Deutsche Bank Fireside Chat


CFO Mark Murphy Opening Statements

• Reiterating what they said early in August, inventory adjustments have spread from consumer to most memory markets, and further weakening of consumer segments. They said they will be at or below the low end of their revenue guidance for Q4-22. They will be cash flow negative in the first quarter of FY23 and will lower capital expenditures in FY-23 compared to FY-22. Bit growth will be sequentially negative in Q4 relative to Q3.
• Inventory will grow to 150 days by the November quarter. Inventories will grow in Q4-22 and again in Q1-23.
• They remain committed to the through-cycle financial performance commitments they made at their analyst day in May of this year. The company believes that memory will outgrow the overall semiconductor market in the coming years.
• The current imbalance between supply and demand is “severe”

Analyst Question and Answer

• Server segments are stronger than other segments, with enterprise being weaker than cloud, within servers. Automotive is starting to see some inventory building.
• They are seeing customers adjusting inventories up in most segments. The end demand in cloud is healthier than it is in most markets.
• Both DRAM and NAND are “unhealthy.” They expect inventory to grow on both through the November quarter. DRAM is healthier than NAND, as measured by days of inventory.
• The minimum duration they see to correct the current “severe” oversupply problem is “a couple of quarters.” That is best case. The duration after that depends on how quickly suppliers adjust as well as the macroeconomic environment. If there is an economic hard landing, they could see elevated inventory through their fiscal year 2023, which ends in late August/early September.
• The actions Micron is taking now will start to lower their production in early calendar 2023. They have started to communicate to WFE makers that they will buy fewer tools as well as moving out some of the tool delivery dates for inbound equipment.
• The CHIPS act doesn’t change their financial model. It changes their supply base. I don’t know what he means by this, because the U.S. government grants must lower their overall capital expenditures, in net.
• The company is still considering “several other” sites in the U.S. for greenfield fab expansion. The Idaho expansion was first because of synergies with the company’s R&D at the same location.
• In calendar 2022, Micron believes they will exceed the industry average for cost reductions. Forward from there, they believe they will at least match industry cost reductions.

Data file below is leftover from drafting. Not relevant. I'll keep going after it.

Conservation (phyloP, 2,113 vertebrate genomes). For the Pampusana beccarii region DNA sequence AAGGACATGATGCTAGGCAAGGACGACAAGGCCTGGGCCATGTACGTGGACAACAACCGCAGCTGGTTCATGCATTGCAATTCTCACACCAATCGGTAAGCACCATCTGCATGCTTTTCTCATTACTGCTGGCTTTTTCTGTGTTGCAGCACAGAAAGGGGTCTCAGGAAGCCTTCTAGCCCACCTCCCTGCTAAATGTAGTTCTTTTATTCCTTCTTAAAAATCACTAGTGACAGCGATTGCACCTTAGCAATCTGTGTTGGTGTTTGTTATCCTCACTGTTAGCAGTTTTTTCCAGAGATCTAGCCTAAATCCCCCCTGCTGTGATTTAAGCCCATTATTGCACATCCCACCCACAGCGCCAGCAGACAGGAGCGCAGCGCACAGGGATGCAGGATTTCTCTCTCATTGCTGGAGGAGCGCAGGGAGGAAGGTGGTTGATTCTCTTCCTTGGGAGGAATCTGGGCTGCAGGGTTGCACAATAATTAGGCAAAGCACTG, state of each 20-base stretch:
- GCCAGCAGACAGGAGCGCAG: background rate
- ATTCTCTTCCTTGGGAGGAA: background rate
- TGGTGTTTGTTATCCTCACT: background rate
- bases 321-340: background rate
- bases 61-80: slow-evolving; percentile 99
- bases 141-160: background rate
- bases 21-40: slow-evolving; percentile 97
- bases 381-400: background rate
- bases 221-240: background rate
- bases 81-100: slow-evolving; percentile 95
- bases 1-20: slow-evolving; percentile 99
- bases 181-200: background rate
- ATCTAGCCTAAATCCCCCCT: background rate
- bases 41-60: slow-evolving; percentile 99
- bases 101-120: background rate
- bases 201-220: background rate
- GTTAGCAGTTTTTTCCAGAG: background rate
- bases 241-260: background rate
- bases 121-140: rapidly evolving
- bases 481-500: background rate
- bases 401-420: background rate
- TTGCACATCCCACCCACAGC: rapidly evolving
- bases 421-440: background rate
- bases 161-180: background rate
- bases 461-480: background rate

• A “significant decline” in revenue and margin is expected in the November quarter, though he stopped short of quantifying the degree of this decline
• Beginning next year, R&D expense will be capitalized and amortized, which will be a headwind. This and one other factor may lead their tax rate to rise from high single digits to low teens percent.


Things are really bad in the memory industry, both for DRAM and NAND. Customers are seeing weak demand in all but the server segments, cloud and enterprise. Micron is building inventory and plans to continue to do so through their first fiscal quarter, which runs through the end of November. That is the shortest they believe the downturn could last – the best-case scenario. The supply reductions they have made will start to take effect in early calendar 2023. Revenue and gross margin will decline through at least the end of the November quarter. What happens after that is anybody’s guess. What I do know is the three DRAM makers are busy cutting their bit growth plans to protect the health of the market. They will also all hold inventory rather than let DRAM pricing enter free-fall. In contrast to this, two of the NAND makers have said they will outgrow the market in their bit supply in order to grow share. Micron said NAND is currently less healthy than DRAM so that may already be manifesting. As a Micron shareholder, I care more about DRAM than NAND, since it is 70% of company revenue, and an even higher percent of operating margin. I used to have some confidence predicting the duration of memory market cycles. Post-COVID, I feel much more anxious trying to time the cycle. Still, the underlying mechanisms are the same. The Pandemic made the demand picture much more complex. My view is we are going to have a hard landing recession in 2023. The DRAM makers are probably anticipating this so a lot of supply will come off to compensate. If the downturn were to last into next Summer, that would be five quarters. Historically downturns last six quarters. I’ll leave the proof up to the student. If I knew what will happen, I would have sold out my long position in January of this year.

-S. Hughes (long MU)